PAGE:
mzylka at fas.harvard.edu
Sun Apr 7 23:23:51 EST 1996
Since the cells are fixed (dead), you might try UV irradiating the fixed
cells for 2 minutes BEFORE you perform antibody incubations (esp abs conj
to your fluorochrome). There are numerous sources of autofluorescence in
cells. For example, nicotinamide adenine dinucleotide derivatives
fluoresce blue when excited with light around 380 nm (UV). Perhaps the
biggest source of tissue autofluorescence comes from flavenoids (ex
riboflavin). Flavins have an excitation maxima around 450 nm and an
emission maxima around 525 nm. Obviously, a standard fluorescein filter
set with an excitation filter that passes/excites with light from 450-490
nm and passes/emits light between 515-565 nm does an excellent job of
exciting flavin autofluorescence (it looks punctate yellow-green).
Flavins are very photolabile and can be bleached with UV light (thus the
UV light treatment). Confocal microscopes that excite with the 488 nm
line will also excite flavin autofluorescence, although to a much lesser
extent than a standard fluorescein filter set.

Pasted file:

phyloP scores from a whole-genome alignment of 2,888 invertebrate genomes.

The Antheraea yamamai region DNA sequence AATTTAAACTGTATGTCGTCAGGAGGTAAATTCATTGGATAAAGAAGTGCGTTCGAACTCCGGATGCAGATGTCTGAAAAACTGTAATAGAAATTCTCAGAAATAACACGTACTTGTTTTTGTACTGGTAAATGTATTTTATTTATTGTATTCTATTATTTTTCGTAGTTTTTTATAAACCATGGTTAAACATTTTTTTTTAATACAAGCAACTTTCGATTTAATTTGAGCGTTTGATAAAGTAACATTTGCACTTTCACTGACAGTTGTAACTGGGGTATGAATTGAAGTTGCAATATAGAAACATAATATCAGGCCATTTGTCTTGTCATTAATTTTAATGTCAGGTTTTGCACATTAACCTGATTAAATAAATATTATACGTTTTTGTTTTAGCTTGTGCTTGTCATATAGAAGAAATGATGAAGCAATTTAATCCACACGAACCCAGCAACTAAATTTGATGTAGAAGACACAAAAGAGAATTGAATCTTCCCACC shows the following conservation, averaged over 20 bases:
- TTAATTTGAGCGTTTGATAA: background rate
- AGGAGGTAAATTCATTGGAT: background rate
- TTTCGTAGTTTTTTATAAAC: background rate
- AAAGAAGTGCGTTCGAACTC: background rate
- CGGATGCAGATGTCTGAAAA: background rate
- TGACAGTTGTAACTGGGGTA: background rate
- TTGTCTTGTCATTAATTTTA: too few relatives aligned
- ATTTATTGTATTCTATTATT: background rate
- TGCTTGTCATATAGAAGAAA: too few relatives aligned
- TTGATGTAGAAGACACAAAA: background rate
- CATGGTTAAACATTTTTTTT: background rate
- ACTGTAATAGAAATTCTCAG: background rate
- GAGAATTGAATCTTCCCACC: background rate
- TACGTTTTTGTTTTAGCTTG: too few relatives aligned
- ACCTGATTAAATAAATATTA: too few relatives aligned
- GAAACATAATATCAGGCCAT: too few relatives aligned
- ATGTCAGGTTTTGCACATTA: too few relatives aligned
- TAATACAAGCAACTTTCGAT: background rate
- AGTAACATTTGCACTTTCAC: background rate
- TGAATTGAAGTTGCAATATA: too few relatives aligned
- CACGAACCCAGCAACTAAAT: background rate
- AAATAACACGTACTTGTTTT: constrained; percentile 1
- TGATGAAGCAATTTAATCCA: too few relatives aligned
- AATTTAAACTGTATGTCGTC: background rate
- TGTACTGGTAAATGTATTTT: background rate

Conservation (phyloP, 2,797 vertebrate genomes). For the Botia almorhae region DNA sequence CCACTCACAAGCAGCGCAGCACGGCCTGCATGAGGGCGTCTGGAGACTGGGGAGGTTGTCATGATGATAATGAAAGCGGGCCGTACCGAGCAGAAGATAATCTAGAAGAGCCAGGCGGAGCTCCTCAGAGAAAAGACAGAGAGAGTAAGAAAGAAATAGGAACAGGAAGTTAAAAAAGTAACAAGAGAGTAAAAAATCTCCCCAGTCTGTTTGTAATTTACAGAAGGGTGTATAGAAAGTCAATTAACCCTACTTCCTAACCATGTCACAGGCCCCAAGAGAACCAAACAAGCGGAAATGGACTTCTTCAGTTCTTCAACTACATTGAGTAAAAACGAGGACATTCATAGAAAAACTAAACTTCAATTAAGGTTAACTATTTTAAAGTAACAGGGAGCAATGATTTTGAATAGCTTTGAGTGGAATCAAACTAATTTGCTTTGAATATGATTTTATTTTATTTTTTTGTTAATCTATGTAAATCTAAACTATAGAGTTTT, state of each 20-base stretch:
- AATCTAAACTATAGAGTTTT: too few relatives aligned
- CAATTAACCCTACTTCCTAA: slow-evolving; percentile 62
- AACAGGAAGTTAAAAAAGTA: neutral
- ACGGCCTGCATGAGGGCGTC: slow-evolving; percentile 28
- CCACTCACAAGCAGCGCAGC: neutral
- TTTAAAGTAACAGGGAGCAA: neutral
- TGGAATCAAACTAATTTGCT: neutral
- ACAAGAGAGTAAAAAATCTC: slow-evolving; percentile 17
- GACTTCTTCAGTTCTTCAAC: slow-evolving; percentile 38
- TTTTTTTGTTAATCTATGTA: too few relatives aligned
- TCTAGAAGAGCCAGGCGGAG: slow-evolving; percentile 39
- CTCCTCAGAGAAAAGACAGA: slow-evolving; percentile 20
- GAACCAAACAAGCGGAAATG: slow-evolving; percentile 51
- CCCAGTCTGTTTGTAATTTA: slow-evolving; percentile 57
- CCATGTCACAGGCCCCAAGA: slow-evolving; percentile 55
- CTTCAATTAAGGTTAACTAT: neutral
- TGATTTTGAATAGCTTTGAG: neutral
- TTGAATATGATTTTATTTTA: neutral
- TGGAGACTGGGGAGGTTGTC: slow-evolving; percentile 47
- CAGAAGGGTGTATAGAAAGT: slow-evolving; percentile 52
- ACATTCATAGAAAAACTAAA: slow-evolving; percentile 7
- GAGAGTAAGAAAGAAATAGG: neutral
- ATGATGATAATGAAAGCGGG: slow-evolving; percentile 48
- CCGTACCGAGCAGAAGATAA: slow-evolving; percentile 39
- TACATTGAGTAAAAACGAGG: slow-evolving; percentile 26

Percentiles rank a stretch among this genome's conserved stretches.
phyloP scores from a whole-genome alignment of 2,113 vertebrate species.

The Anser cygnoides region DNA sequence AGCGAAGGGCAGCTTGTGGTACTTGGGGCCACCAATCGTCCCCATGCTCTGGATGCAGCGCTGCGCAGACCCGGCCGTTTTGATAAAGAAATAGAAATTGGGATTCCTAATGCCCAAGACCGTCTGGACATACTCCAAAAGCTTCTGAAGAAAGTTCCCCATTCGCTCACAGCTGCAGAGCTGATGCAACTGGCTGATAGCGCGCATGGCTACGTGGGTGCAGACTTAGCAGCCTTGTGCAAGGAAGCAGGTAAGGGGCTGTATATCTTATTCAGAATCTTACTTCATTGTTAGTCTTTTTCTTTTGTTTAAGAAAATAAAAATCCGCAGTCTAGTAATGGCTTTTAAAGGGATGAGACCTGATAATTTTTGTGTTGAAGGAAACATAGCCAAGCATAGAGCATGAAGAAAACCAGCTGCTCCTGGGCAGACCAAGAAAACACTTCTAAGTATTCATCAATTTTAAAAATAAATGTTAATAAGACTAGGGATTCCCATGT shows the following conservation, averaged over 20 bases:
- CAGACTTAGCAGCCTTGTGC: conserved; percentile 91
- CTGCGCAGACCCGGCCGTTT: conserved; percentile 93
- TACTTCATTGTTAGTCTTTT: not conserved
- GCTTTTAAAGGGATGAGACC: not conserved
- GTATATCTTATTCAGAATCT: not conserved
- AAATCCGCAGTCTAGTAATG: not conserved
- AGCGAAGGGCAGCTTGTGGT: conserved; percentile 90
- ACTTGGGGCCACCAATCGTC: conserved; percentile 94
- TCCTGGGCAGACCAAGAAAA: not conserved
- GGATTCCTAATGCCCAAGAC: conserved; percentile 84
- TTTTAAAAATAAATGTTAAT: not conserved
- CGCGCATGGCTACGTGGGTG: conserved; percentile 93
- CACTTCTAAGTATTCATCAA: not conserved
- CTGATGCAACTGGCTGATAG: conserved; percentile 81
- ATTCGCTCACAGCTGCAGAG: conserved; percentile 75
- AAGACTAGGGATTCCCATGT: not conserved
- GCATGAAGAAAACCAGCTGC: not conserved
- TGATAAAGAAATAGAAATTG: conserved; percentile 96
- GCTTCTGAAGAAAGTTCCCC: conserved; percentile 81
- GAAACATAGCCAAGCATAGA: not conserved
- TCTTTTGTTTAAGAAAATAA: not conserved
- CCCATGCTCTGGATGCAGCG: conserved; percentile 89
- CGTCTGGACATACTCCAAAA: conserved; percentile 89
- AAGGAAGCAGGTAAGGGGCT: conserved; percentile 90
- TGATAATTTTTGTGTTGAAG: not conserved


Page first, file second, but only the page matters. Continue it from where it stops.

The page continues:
I have found UV treating works, at least for living cells. I was
interested in observing live cells over a long period of time in standard
growth medium but was unable to see the cells very well due to lots of
yellow-green autofluorescence. I noticed that the "haze" would dissapear
after a few seconds of illumination with the fluorescein filter set.
This observation coupled with a little library research on
autofluorescence made me decide to UV treat the medium prior to viewing.
When I did this, I could clearly see the cells immediately. Thus, I
predict you should be able to eliminate a lot of autofluorescence in
cells merely by pretreating them with UV-light.
If it helps, let me know.
Program in Neuroscience
Harvard Medical School
mzylka at student.med.harvard.edu
More information about the Cellbiol